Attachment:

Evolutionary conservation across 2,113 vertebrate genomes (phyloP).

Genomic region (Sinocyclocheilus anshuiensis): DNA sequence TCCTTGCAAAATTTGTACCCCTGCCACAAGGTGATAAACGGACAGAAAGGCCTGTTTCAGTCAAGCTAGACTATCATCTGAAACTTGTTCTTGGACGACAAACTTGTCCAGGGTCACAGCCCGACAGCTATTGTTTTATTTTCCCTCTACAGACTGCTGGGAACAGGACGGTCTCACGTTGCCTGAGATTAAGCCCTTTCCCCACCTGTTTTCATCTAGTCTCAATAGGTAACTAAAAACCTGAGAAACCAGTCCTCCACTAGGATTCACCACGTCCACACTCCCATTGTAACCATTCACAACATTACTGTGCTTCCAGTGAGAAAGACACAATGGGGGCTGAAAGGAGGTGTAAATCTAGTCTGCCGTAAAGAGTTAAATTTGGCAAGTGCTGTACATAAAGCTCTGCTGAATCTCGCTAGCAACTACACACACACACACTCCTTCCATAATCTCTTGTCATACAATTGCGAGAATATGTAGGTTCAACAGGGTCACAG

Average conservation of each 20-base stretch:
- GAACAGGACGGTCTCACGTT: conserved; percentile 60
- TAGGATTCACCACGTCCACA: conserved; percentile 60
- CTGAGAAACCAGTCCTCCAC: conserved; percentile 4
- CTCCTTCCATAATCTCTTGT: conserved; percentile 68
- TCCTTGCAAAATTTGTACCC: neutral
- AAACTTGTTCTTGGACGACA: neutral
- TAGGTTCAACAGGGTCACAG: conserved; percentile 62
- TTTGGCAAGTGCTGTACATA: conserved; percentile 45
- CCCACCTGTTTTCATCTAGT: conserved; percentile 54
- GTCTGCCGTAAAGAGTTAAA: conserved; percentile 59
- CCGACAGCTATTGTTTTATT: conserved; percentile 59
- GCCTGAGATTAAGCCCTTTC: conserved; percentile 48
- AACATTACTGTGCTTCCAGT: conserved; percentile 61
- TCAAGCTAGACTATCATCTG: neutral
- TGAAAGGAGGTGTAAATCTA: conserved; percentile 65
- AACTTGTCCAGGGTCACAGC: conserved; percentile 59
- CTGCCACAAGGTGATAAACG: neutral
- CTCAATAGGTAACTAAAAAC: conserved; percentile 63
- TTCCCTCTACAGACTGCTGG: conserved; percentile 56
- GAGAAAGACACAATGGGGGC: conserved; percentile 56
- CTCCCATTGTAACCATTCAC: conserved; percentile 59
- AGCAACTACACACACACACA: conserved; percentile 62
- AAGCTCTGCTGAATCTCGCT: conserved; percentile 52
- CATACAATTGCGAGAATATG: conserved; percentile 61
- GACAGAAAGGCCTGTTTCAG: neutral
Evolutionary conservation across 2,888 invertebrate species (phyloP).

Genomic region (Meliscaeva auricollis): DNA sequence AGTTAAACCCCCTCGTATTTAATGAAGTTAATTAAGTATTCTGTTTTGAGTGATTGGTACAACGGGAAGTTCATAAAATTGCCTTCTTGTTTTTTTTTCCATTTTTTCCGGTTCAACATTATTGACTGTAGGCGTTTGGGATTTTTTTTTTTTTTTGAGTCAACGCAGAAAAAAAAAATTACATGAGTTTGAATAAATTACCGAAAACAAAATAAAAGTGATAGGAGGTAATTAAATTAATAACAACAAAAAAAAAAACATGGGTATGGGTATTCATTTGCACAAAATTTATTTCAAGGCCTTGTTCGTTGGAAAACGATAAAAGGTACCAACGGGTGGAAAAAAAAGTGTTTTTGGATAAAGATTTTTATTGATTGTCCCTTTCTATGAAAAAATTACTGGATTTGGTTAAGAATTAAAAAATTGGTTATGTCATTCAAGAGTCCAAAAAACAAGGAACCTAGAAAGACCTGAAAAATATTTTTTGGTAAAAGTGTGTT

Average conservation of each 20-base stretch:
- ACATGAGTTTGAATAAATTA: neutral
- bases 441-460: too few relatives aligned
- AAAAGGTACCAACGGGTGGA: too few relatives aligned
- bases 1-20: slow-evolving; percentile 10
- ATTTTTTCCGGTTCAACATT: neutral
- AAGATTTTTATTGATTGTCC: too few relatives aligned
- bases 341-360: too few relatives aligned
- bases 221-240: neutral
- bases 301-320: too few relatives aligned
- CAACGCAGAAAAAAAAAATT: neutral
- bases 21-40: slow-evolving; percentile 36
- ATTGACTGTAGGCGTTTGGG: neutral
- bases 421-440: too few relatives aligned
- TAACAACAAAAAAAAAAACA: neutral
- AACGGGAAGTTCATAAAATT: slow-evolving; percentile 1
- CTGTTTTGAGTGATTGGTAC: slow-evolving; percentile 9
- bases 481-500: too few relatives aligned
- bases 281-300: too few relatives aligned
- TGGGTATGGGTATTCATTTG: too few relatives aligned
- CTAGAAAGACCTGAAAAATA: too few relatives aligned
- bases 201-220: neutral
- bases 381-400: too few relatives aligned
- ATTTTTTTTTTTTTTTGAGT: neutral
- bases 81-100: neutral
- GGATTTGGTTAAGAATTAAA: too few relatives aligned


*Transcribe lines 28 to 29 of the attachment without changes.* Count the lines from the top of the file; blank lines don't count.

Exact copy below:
- GACAGAAAGGCCTGTTTCAG: neutral
Evolutionary conservation across 2,888 invertebrate species (phyloP).